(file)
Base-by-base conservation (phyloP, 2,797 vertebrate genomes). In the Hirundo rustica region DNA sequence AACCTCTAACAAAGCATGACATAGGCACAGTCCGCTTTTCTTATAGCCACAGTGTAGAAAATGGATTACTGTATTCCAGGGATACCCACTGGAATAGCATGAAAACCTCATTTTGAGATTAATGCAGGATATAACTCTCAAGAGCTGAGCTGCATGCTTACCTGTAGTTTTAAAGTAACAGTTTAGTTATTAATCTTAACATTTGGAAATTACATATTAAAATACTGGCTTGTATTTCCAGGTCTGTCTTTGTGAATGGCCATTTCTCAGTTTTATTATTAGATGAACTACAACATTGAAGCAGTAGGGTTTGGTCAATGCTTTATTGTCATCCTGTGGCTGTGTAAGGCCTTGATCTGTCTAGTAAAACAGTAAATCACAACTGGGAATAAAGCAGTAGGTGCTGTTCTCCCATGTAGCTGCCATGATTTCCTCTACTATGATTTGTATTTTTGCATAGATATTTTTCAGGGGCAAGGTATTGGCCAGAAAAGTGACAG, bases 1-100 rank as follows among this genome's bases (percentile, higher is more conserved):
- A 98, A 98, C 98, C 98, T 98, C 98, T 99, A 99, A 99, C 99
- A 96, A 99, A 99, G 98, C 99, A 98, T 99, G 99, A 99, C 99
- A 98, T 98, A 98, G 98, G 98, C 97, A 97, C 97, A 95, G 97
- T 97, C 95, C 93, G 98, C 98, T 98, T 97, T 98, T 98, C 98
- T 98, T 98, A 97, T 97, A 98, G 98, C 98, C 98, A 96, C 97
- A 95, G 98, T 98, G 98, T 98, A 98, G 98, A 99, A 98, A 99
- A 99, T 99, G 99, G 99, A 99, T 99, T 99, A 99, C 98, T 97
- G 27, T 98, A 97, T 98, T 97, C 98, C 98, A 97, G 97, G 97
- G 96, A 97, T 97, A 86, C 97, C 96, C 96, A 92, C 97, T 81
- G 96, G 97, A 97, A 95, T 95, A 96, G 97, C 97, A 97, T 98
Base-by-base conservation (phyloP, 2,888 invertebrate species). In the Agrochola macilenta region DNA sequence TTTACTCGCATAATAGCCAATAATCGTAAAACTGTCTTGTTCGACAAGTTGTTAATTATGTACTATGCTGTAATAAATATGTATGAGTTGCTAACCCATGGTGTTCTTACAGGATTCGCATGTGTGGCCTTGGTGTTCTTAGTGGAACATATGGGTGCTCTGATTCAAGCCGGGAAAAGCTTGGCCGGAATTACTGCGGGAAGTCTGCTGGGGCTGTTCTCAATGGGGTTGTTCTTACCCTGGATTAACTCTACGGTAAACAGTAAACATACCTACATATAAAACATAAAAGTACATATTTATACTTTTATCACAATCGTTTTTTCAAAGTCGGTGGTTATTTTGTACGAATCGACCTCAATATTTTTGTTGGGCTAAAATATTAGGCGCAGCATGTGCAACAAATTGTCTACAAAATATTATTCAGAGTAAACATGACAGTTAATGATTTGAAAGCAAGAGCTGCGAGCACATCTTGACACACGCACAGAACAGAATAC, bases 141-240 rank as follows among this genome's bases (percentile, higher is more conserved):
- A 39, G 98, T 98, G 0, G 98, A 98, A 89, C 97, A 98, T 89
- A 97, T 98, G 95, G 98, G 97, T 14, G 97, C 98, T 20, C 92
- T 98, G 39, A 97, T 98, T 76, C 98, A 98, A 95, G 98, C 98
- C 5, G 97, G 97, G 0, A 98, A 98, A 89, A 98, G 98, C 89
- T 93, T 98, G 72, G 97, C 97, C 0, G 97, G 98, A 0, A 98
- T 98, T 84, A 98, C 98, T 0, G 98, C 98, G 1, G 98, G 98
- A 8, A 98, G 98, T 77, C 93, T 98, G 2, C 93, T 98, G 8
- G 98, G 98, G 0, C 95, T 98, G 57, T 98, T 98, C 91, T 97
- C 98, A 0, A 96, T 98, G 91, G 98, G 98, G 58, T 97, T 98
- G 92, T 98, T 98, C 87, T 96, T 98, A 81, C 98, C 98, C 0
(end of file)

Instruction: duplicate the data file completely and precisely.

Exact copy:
Base-by-base conservation (phyloP, 2,797 vertebrate genomes). In the Hirundo rustica region DNA sequence AACCTCTAACAAAGCATGACATAGGCACAGTCCGCTTTTCTTATAGCCACAGTGTAGAAAATGGATTACTGTATTCCAGGGATACCCACTGGAATAGCATGAAAACCTCATTTTGAGATTAATGCAGGATATAACTCTCAAGAGCTGAGCTGCATGCTTACCTGTAGTTTTAAAGTAACAGTTTAGTTATTAATCTTAACATTTGGAAATTACATATTAAAATACTGGCTTGTATTTCCAGGTCTGTCTTTGTGAATGGCCATTTCTCAGTTTTATTATTAGATGAACTACAACATTGAAGCAGTAGGGTTTGGTCAATGCTTTATTGTCATCCTGTGGCTGTGTAAGGCCTTGATCTGTCTAGTAAAACAGTAAATCACAACTGGGAATAAAGCAGTAGGTGCTGTTCTCCCATGTAGCTGCCATGATTTCCTCTACTATGATTTGTATTTTTGCATAGATATTTTTCAGGGGCAAGGTATTGGCCAGAAAAGTGACAG, bases 1-100 rank as follows among this genome's bases (percentile, higher is more conserved):
- A 98, A 98, C 98, C 98, T 98, C 98, T 99, A 99, A 99, C 99
- A 96, A 99, A 99, G 98, C 99, A 98, T 99, G 99, A 99, C 99
- A 98, T 98, A 98, G 98, G 98, C 97, A 97, C 97, A 95, G 97
- T 97, C 95, C 93, G 98, C 98, T 98, T 97, T 98, T 98, C 98
- T 98, T 98, A 97, T 97, A 98, G 98, C 98, C 98, A 96, C 97
- A 95, G 98, T 98, G 98, T 98, A 98, G 98, A 99, A 98, A 99
- A 99, T 99, G 99, G 99, A 99, T 99, T 99, A 99, C 98, T 97
- G 27, T 98, A 97, T 98, T 97, C 98, C 98, A 97, G 97, G 97
- G 96, A 97, T 97, A 86, C 97, C 96, C 96, A 92, C 97, T 81
- G 96, G 97, A 97, A 95, T 95, A 96, G 97, C 97, A 97, T 98
Base-by-base conservation (phyloP, 2,888 invertebrate species). In the Agrochola macilenta region DNA sequence TTTACTCGCATAATAGCCAATAATCGTAAAACTGTCTTGTTCGACAAGTTGTTAATTATGTACTATGCTGTAATAAATATGTATGAGTTGCTAACCCATGGTGTTCTTACAGGATTCGCATGTGTGGCCTTGGTGTTCTTAGTGGAACATATGGGTGCTCTGATTCAAGCCGGGAAAAGCTTGGCCGGAATTACTGCGGGAAGTCTGCTGGGGCTGTTCTCAATGGGGTTGTTCTTACCCTGGATTAACTCTACGGTAAACAGTAAACATACCTACATATAAAACATAAAAGTACATATTTATACTTTTATCACAATCGTTTTTTCAAAGTCGGTGGTTATTTTGTACGAATCGACCTCAATATTTTTGTTGGGCTAAAATATTAGGCGCAGCATGTGCAACAAATTGTCTACAAAATATTATTCAGAGTAAACATGACAGTTAATGATTTGAAAGCAAGAGCTGCGAGCACATCTTGACACACGCACAGAACAGAATAC, bases 141-240 rank as follows among this genome's bases (percentile, higher is more conserved):
- A 39, G 98, T 98, G 0, G 98, A 98, A 89, C 97, A 98, T 89
- A 97, T 98, G 95, G 98, G 97, T 14, G 97, C 98, T 20, C 92
- T 98, G 39, A 97, T 98, T 76, C 98, A 98, A 95, G 98, C 98
- C 5, G 97, G 97, G 0, A 98, A 98, A 89, A 98, G 98, C 89
- T 93, T 98, G 72, G 97, C 97, C 0, G 97, G 98, A 0, A 98
- T 98, T 84, A 98, C 98, T 0, G 98, C 98, G 1, G 98, G 98
- A 8, A 98, G 98, T 77, C 93, T 98, G 2, C 93, T 98, G 8
- G 98, G 98, G 0, C 95, T 98, G 57, T 98, T 98, C 91, T 97
- C 98, A 0, A 96, T 98, G 91, G 98, G 98, G 58, T 97, T 98
- G 92, T 98, T 98, C 87, T 96, T 98, A 81, C 98, C 98, C 0